Product Review of GameUp by BrainPop
GameUp is the games section of BrainPop, which offers animated videos and curricular support material for a variety of school subjects. While BrainPop is subscription-based, GameUp is a free resource with games about science, math, social studies, health, and engineering and technology, and all games align to academic standards. Games are designed by a variety of developers and range widely in level of simplicity, and most resemble video games to varying degrees. Each game page includes animated videos that explain the main concepts explored in the game. For example, in “Monster School Bus,” kids explore adding and subtracting integers, associative and commutative properties, and decimals as they guide a new bus driver around town picking up and dropping off kids for school. Subscribing educators can also see lesson plan ideas and pre-made quizzes and assessment tools. There are also links to content designed specifically for K-3 and ESL kids.
You can introduce topics to the class, even reviewing the games and how to play, and then assign kids to play the games on their own. Some games lend themselves to being played in small groups, while others are better for individual play. Show the BrainPop videos to the class or small groups and encourage kids to rewatch videos on the specific concepts they don’t understand. Kids can play games in class or as homework, if they have computers. After play, start a discussion: Ask kids about their game strategies and to share what they learned with the class.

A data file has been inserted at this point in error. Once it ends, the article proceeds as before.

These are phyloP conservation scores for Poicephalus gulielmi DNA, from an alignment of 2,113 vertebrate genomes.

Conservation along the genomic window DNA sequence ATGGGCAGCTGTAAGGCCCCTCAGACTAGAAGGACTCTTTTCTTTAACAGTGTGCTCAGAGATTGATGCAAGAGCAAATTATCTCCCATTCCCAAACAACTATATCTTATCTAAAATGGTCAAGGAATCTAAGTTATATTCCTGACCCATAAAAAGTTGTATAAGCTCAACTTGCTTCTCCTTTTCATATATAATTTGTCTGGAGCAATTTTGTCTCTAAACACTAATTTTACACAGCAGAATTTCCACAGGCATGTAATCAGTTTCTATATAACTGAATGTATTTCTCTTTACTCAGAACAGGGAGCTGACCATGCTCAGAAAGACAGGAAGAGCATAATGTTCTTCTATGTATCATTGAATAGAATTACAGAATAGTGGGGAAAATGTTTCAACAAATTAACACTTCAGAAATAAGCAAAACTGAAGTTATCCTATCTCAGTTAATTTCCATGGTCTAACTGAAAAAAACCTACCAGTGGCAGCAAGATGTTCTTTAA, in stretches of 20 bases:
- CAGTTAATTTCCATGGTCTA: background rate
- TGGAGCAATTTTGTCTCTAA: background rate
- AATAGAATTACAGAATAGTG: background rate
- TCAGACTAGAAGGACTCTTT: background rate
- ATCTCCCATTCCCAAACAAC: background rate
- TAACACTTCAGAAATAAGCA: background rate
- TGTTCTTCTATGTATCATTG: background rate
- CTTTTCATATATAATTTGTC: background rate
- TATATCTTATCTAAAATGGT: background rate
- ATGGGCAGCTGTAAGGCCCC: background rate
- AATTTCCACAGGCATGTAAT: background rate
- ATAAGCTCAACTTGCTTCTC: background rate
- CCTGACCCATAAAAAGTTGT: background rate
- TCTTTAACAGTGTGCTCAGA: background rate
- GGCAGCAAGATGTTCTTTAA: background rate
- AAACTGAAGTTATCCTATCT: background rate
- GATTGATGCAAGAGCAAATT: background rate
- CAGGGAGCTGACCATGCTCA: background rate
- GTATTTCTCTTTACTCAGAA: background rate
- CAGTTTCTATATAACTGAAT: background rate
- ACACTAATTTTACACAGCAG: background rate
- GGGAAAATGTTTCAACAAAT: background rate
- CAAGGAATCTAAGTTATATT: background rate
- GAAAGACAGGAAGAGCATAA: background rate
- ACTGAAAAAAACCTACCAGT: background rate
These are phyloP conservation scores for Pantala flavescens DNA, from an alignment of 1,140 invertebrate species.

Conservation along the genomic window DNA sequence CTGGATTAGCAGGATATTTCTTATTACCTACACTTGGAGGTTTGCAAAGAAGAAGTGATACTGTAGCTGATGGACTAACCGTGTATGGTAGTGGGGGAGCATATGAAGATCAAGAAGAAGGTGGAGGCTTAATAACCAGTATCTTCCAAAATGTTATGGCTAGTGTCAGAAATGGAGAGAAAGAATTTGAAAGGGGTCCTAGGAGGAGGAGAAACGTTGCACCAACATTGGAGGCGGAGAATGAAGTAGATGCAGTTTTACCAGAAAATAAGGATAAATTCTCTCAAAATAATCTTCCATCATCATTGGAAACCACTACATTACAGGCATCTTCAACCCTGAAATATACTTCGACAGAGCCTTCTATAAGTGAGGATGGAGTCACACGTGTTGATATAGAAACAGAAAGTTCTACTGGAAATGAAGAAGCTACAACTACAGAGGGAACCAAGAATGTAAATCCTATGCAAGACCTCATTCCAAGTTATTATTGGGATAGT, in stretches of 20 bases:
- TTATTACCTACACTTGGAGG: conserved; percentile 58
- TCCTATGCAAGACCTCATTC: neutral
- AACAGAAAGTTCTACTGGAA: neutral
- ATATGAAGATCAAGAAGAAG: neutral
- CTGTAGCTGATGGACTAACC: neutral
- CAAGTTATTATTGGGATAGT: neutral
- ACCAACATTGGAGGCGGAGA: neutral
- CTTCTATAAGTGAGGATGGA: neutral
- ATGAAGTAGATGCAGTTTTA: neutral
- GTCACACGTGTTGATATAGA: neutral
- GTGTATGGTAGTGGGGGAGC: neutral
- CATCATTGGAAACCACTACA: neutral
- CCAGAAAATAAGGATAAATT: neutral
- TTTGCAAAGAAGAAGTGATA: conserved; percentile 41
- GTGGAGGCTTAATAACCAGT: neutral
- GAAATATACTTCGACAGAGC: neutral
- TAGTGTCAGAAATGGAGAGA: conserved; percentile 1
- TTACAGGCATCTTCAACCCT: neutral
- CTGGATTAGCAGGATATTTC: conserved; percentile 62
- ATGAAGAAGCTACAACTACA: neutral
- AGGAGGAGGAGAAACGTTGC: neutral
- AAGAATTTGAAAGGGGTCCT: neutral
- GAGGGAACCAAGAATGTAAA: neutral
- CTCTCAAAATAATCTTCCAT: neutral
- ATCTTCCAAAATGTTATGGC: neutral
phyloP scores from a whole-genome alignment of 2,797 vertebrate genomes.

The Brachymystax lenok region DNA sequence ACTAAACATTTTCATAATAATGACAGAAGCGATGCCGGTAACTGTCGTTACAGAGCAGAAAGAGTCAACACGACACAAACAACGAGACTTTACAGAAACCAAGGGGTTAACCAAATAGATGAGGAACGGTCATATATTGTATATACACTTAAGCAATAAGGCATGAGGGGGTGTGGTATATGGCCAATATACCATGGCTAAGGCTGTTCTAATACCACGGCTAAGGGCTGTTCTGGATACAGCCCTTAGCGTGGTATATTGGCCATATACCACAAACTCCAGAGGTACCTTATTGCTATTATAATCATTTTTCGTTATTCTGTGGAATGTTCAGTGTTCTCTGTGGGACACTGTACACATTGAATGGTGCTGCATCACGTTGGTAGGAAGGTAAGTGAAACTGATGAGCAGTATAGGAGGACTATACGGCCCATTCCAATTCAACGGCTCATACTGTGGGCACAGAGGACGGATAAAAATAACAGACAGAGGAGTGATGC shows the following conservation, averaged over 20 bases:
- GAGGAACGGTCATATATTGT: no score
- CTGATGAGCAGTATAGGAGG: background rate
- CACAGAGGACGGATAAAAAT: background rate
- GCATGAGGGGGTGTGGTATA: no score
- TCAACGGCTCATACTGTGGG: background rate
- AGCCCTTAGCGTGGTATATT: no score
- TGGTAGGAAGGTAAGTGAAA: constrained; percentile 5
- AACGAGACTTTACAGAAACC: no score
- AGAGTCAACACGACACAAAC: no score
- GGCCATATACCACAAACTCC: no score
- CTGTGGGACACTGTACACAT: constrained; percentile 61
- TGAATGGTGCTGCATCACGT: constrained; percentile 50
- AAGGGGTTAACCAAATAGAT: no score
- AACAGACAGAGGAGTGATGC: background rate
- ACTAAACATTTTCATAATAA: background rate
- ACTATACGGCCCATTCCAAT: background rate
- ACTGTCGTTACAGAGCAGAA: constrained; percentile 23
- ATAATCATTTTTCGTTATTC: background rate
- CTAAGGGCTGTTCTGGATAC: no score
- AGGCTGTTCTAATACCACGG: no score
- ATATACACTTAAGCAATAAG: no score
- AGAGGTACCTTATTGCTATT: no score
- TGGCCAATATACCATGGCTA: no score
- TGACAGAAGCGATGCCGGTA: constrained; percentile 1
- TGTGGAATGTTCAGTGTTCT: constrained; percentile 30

Most games are fun, and all are unique, clever, and creative. They tend to address learning concepts not traditionally explored in this format, like “Judicial Court,” where kids argue court cases at the Supreme Court. Through game-based learning, kids can actively interact with the subject matter and practice higher-order thinking and problem-solving. Some of the games have an edgy design, which may be too flashy for some kids, but there are lots to choose from.
Wish list: It would be nice to have a sign-in option for kids to save progress or compete against or share with their peers. Some more in-game guidance might also help kids who don’t quite get the concepts and need more support. More info on the game page — for example, an index showing subtopics — would help educators searching for a particular game that addresses specific topics.
Overall User Consensus About the App
Games are pretty fun and address interesting topics. Many have intense music and cool, funky graphics. The variety of games from different developers, each with different levels of interactivity and visual styles, offers broad appeal.
Curriculum and Instruction
Games have clear learning goals that are often embedded seamlessly in the gameplay. Kids can click on videos that explain key concepts explored in the games, and some have multiple levels that continue to challenge.
Play is clearly explained step-by-step (kids can also watch the concept videos for more guidance). However, with little to no in-game help to finding the best solution, kids’ll learn through trial and error.